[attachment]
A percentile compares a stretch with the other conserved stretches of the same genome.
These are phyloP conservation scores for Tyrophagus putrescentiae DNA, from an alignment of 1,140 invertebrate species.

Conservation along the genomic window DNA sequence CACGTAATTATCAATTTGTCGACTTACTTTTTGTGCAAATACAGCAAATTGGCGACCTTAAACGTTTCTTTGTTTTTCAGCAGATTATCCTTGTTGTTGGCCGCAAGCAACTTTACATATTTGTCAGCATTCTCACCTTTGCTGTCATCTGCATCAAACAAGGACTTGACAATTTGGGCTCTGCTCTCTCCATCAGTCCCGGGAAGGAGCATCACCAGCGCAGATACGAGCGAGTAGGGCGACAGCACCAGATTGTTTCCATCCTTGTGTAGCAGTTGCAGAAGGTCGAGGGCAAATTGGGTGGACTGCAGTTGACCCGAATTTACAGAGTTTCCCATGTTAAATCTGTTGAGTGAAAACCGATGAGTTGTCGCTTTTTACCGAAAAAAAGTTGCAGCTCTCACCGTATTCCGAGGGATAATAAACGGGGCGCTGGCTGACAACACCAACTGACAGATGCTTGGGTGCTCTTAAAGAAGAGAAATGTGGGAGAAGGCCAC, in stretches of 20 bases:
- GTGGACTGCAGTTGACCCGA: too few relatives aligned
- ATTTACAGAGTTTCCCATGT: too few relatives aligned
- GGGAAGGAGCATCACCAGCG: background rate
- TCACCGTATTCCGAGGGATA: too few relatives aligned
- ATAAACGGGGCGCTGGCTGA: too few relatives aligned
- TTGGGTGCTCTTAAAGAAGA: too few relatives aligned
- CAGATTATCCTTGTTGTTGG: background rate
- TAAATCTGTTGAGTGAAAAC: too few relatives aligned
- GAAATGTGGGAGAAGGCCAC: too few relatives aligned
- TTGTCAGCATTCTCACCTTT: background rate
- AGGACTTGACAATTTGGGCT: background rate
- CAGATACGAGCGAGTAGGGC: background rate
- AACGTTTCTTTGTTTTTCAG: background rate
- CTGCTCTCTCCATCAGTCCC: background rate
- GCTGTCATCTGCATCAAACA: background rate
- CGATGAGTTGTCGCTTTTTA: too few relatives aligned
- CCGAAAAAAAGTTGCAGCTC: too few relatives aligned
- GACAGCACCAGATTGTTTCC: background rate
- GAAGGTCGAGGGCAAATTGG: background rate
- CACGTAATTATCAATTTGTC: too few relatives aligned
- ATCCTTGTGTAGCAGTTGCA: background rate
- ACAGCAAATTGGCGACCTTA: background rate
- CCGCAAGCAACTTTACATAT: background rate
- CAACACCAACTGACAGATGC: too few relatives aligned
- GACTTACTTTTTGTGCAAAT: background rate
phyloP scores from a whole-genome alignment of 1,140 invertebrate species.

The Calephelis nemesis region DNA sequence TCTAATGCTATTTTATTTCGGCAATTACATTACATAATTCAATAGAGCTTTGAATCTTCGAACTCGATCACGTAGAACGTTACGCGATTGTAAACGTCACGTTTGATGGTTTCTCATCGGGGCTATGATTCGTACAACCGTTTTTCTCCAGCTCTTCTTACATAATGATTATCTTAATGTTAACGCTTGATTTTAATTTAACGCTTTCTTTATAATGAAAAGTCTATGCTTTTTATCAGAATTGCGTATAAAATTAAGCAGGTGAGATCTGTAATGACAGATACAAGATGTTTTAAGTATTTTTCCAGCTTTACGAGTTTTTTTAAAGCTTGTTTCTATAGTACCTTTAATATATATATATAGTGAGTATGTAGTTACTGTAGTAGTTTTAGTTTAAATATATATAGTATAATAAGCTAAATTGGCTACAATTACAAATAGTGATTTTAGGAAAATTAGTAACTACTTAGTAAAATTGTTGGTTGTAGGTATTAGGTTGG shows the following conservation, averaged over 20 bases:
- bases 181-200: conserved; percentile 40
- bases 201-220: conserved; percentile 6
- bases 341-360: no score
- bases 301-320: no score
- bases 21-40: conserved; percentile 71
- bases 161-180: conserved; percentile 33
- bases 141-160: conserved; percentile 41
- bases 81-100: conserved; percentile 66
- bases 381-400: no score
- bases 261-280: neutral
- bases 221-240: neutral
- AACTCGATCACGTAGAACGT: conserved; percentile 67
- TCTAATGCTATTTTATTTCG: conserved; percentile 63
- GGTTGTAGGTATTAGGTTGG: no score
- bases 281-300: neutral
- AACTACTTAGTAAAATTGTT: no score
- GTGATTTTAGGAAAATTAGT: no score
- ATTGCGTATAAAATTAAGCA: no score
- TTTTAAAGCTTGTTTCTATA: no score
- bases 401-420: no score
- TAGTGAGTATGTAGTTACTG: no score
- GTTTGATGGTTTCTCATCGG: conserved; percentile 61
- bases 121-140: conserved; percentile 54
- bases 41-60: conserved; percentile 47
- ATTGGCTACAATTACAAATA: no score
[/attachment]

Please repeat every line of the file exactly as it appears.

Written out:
A percentile compares a stretch with the other conserved stretches of the same genome.
These are phyloP conservation scores for Tyrophagus putrescentiae DNA, from an alignment of 1,140 invertebrate species.

Conservation along the genomic window DNA sequence CACGTAATTATCAATTTGTCGACTTACTTTTTGTGCAAATACAGCAAATTGGCGACCTTAAACGTTTCTTTGTTTTTCAGCAGATTATCCTTGTTGTTGGCCGCAAGCAACTTTACATATTTGTCAGCATTCTCACCTTTGCTGTCATCTGCATCAAACAAGGACTTGACAATTTGGGCTCTGCTCTCTCCATCAGTCCCGGGAAGGAGCATCACCAGCGCAGATACGAGCGAGTAGGGCGACAGCACCAGATTGTTTCCATCCTTGTGTAGCAGTTGCAGAAGGTCGAGGGCAAATTGGGTGGACTGCAGTTGACCCGAATTTACAGAGTTTCCCATGTTAAATCTGTTGAGTGAAAACCGATGAGTTGTCGCTTTTTACCGAAAAAAAGTTGCAGCTCTCACCGTATTCCGAGGGATAATAAACGGGGCGCTGGCTGACAACACCAACTGACAGATGCTTGGGTGCTCTTAAAGAAGAGAAATGTGGGAGAAGGCCAC, in stretches of 20 bases:
- GTGGACTGCAGTTGACCCGA: too few relatives aligned
- ATTTACAGAGTTTCCCATGT: too few relatives aligned
- GGGAAGGAGCATCACCAGCG: background rate
- TCACCGTATTCCGAGGGATA: too few relatives aligned
- ATAAACGGGGCGCTGGCTGA: too few relatives aligned
- TTGGGTGCTCTTAAAGAAGA: too few relatives aligned
- CAGATTATCCTTGTTGTTGG: background rate
- TAAATCTGTTGAGTGAAAAC: too few relatives aligned
- GAAATGTGGGAGAAGGCCAC: too few relatives aligned
- TTGTCAGCATTCTCACCTTT: background rate
- AGGACTTGACAATTTGGGCT: background rate
- CAGATACGAGCGAGTAGGGC: background rate
- AACGTTTCTTTGTTTTTCAG: background rate
- CTGCTCTCTCCATCAGTCCC: background rate
- GCTGTCATCTGCATCAAACA: background rate
- CGATGAGTTGTCGCTTTTTA: too few relatives aligned
- CCGAAAAAAAGTTGCAGCTC: too few relatives aligned
- GACAGCACCAGATTGTTTCC: background rate
- GAAGGTCGAGGGCAAATTGG: background rate
- CACGTAATTATCAATTTGTC: too few relatives aligned
- ATCCTTGTGTAGCAGTTGCA: background rate
- ACAGCAAATTGGCGACCTTA: background rate
- CCGCAAGCAACTTTACATAT: background rate
- CAACACCAACTGACAGATGC: too few relatives aligned
- GACTTACTTTTTGTGCAAAT: background rate
phyloP scores from a whole-genome alignment of 1,140 invertebrate species.

The Calephelis nemesis region DNA sequence TCTAATGCTATTTTATTTCGGCAATTACATTACATAATTCAATAGAGCTTTGAATCTTCGAACTCGATCACGTAGAACGTTACGCGATTGTAAACGTCACGTTTGATGGTTTCTCATCGGGGCTATGATTCGTACAACCGTTTTTCTCCAGCTCTTCTTACATAATGATTATCTTAATGTTAACGCTTGATTTTAATTTAACGCTTTCTTTATAATGAAAAGTCTATGCTTTTTATCAGAATTGCGTATAAAATTAAGCAGGTGAGATCTGTAATGACAGATACAAGATGTTTTAAGTATTTTTCCAGCTTTACGAGTTTTTTTAAAGCTTGTTTCTATAGTACCTTTAATATATATATATAGTGAGTATGTAGTTACTGTAGTAGTTTTAGTTTAAATATATATAGTATAATAAGCTAAATTGGCTACAATTACAAATAGTGATTTTAGGAAAATTAGTAACTACTTAGTAAAATTGTTGGTTGTAGGTATTAGGTTGG shows the following conservation, averaged over 20 bases:
- bases 181-200: conserved; percentile 40
- bases 201-220: conserved; percentile 6
- bases 341-360: no score
- bases 301-320: no score
- bases 21-40: conserved; percentile 71
- bases 161-180: conserved; percentile 33
- bases 141-160: conserved; percentile 41
- bases 81-100: conserved; percentile 66
- bases 381-400: no score
- bases 261-280: neutral
- bases 221-240: neutral
- AACTCGATCACGTAGAACGT: conserved; percentile 67
- TCTAATGCTATTTTATTTCG: conserved; percentile 63
- GGTTGTAGGTATTAGGTTGG: no score
- bases 281-300: neutral
- AACTACTTAGTAAAATTGTT: no score
- GTGATTTTAGGAAAATTAGT: no score
- ATTGCGTATAAAATTAAGCA: no score
- TTTTAAAGCTTGTTTCTATA: no score
- bases 401-420: no score
- TAGTGAGTATGTAGTTACTG: no score
- GTTTGATGGTTTCTCATCGG: conserved; percentile 61
- bases 121-140: conserved; percentile 54
- bases 41-60: conserved; percentile 47
- ATTGGCTACAATTACAAATA: no score